Lessons Learned: When hitchhiking on the Autobahn, you get to ride in some of the highest-performing automobiles in the world as they try to exceed the speed of sound. Hitchhiking isn’t for everyone, but if you’ve got more time than money, there’s no better feeling than seeing a car slow down and pull over, especially if the wind is blowing and the pavement has spent the last two hours sending shivers through the soles of your feet. You’re living on the edge, balanced precariously between hope and despair, safety and danger, life and death, a rock and a fast lane. You’ll probably be fine, but don’t say we didn’t warn you.
How We Saw It
Blight-Seeing: 1
Communication Breakdown: 4
Customer Dis-service: 3
Discomfort Level: 4
Grunge Factor: 1
Inactivity Guide: 5
Rent-Attainment: 3
Spontaneous Consumption: 1
Fun Fraction: 2/5
Vibe-Rating: 3

If You Won’t Listen to Us
Nearest Airport: Most traffic to Germany still goes through Frankfort Airport
Native Population: 82,500,000 (Germany), not that you’ll meet them all on the Autobahn
Normal Attractions: German history, culture, art, museums, and of course, the automobiles.
Final Point of Interest: Twenty years of debate and study haven’t proven the Autobahn any more dangerous than other roads.

07 October 2009

The Cannibal’s Feast

This story comes from a friend of ours who travels (as you’ll soon see) to more exotic places than we normally go. That’s why we like her so much. That, and because she shares her stories with us freely. Here’s an adventure we have never even dreamed about, and yet it’s one our friend Heather undertook without a second thought. Maybe she’s having second thoughts now. —MB & JS

In the archipelago country of Vanuatu, just below the Solomon Islands in the South Pacific, an indigenous tribe inhabits the northern hills on the Island of Malakula. The tribe is known as the “Big Nambas,” which translates to—as strange as it might seem—the “Big Numbers.” But that’s hardly the strangest part. The tribe’s name, you see, is in reference to the size of the men’s penis sheathes.

The Big Nambas are famous (or infamous) as former cannibals who, back in the 1980s, still lived as they did thousands of years ago, far from civilization. While they’ve since been exposed to Western culture and religion, they held on to their ancient beliefs, although they had apparently ceased practicing cannibalism. At least that’s what we heard. The world’s last cannibals? We decided we had to find the Big Nambas.

Doing so proved to be a challenge. After we landed on Malakula, we had to navigate through the island’s other natives—the Small Nambas, who apparently suffer from penis sheath envy. Half of them spoke “pidgin English” and the other half spoke “Français de pigeon.” We eventually discovered that the Big Nambas’ village was a solid nine-hour hike up into the mountains.

Two hours into the journey, we met a Westernized (some would say corrupted) islander with a pickup truck who agreed to drive us the rest of the way, for a price. A short negotiation followed, in which we persuaded him, for a slightly larger fee, to rendezvous with us for the return trip as well.

When we arrived at the village, Virhembat the Chief greeted us with his seven wives and 23 children. He showed us each wife’s hut in turn, from the most ornate (which belonged to his first and most honored wife) to the most humble (which belonged to his youngest wife). It was a time-consuming custom we feared might end in a more intimate one.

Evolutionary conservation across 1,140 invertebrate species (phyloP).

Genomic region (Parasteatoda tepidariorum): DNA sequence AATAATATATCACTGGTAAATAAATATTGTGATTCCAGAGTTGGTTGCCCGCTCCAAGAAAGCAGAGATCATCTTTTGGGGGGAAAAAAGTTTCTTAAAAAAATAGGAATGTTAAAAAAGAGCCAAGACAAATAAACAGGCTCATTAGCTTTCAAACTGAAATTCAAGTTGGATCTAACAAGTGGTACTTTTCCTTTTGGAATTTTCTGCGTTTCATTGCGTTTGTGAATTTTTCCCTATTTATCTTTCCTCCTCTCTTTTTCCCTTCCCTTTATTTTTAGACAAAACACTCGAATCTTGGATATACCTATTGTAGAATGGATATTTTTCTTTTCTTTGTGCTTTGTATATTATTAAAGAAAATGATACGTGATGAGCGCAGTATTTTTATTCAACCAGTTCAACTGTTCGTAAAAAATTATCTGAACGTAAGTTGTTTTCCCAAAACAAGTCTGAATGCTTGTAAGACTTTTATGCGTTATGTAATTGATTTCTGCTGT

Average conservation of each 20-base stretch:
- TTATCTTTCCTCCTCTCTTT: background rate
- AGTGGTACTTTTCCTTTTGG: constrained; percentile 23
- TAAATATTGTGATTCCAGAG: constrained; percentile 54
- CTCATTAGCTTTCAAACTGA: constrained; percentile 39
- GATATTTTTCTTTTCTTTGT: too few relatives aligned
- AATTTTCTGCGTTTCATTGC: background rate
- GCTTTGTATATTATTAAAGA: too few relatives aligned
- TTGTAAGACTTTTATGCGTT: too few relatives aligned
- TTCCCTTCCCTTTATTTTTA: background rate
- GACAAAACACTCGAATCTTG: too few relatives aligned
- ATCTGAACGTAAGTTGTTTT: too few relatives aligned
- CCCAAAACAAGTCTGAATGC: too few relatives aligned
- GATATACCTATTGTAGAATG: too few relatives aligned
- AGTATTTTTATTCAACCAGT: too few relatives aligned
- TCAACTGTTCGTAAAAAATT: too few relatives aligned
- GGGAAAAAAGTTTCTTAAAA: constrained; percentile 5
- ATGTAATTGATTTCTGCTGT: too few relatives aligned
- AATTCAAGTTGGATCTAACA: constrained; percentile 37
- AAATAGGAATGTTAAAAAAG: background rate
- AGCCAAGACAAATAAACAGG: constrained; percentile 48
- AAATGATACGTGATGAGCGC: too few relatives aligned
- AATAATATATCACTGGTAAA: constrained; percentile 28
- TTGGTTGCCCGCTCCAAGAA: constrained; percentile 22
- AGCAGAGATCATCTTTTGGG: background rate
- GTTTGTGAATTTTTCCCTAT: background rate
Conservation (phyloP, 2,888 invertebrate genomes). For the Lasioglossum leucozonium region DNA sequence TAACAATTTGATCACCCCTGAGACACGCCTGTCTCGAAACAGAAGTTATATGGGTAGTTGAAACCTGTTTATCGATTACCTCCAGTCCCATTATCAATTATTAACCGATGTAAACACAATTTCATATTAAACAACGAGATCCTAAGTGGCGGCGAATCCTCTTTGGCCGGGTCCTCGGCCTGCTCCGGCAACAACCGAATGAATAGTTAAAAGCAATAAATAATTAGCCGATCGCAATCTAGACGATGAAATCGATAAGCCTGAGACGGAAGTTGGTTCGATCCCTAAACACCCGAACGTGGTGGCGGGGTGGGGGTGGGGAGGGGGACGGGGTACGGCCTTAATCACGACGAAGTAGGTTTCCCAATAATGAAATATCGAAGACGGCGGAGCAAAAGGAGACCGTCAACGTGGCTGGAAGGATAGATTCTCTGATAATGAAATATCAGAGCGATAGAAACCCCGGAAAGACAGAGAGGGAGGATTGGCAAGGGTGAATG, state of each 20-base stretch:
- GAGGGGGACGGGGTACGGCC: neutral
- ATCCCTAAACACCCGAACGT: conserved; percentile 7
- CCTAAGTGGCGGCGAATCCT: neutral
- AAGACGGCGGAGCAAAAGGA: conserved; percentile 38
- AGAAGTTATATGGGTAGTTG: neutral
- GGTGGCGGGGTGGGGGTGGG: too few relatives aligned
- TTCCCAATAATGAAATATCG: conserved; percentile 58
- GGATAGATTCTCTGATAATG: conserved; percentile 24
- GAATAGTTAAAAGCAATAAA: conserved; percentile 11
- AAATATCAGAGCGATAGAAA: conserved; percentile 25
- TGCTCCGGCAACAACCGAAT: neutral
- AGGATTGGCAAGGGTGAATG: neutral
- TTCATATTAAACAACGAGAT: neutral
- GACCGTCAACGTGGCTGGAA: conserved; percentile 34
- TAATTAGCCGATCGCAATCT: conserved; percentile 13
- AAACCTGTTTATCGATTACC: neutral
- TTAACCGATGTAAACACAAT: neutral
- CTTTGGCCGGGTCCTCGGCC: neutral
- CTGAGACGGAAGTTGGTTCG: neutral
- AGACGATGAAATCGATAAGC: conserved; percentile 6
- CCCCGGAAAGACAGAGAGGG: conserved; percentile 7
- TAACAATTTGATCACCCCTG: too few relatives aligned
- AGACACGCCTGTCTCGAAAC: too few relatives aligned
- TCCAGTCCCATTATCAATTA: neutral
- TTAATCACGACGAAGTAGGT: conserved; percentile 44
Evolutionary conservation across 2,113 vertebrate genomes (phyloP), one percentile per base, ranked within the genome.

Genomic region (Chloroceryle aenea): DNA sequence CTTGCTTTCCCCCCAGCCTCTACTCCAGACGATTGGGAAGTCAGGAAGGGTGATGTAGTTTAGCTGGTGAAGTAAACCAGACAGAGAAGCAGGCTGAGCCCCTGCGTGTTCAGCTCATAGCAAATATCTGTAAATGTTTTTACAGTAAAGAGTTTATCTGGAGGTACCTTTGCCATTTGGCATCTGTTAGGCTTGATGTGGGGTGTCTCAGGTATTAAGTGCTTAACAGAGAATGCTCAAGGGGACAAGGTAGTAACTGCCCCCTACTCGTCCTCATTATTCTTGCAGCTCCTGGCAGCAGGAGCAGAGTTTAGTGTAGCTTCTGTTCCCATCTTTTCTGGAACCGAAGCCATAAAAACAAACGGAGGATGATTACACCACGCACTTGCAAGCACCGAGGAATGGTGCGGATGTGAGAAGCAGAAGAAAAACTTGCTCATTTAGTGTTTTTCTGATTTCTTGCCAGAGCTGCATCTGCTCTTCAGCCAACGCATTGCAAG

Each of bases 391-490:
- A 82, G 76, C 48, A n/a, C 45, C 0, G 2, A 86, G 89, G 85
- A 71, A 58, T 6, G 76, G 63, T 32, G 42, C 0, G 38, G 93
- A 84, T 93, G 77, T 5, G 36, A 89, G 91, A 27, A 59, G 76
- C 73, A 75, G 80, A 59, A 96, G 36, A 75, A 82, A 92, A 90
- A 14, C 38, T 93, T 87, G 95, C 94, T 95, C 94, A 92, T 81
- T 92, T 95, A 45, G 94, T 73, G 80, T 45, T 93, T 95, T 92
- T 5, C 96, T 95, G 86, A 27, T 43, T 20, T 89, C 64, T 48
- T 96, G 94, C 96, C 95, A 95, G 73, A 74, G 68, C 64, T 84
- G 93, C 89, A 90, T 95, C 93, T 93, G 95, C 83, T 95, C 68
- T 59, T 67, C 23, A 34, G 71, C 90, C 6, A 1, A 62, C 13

That night they honored us with a feast. Wild boar, they told us, but it could have been anything . . . or anyone, since their word for all meat was “boar.” We decided not to risk offense. Never anger a cannibal, even a former one. With exaggerated delight, we ate. It tasted suspiciously like chicken.

Virhembat turned out to be quite charming in his own way. Since he only spoke his own language, we had to communicate with gestures and the occasional word. Somehow it worked. He “told” us (miming an airplane) that his eldest son was in France. We learned later that France to him meant Tahiti.

That’s how the world works; your concept of distance all depends on your perspective. While driving across Texas, for instance, doesn’t it seem that you’ll never again see the ocean? Or Chinese food?

When it came time to leave the Big Nambas, we learned some valuable lessons, like how kind and generous these “primitives” were, how much we really liked their simple ways, and how much we wished we hadn’t paid the full amount for the return trip in advance, because the driver never appeared at the rendezvous point. Maybe we had him for dinner.

At least the nine-hour walk back was all downhill.

Little Known Fact: On another island in the same archipelago live the Cargo Cults. During World War II, the Red Cross dropped supplies on the island, and the natives thought it was manna from heaven. They even adopted the US military medic symbol. Ironically, they’ve come to despise Americans, who they believe don’t share their material goods readily enough.

Lessons Learned: Adventure—whether cultural, culinary, or both—always involves some risk. When you’re out in the Great Unknown, trust your instincts and remember what drove you there in the first place (not the pickup truck, but the desire for new and exciting experiences).
How We Saw It
Blight-Seeing: 1
Communication Breakdown: 5
Customer Dis-service: 3
Discomfort Level: 4
Grunge Factor: 3
Inactivity Guide: 2
Rent-Attainment: 2
Spontaneous Consumption: 3
Fun Fraction: 3/5
Vibe-Rating: 4

If You Won’t Listen to Us
Nearest Airport: Norsup, Lamap, and Southwest Bay Airports, all on the Island of Malakula
Native Population: 30,000
Normal Attractions: Malakula has a rich cultural diversity (European and indigenous), but the real reason to visit is that it’s a remote tropical island, far from the maddening crowds.
Final Point of Interest: Pigs, particularly those with rounded tusks, are considered a symbol of wealth throughout Vanuatu.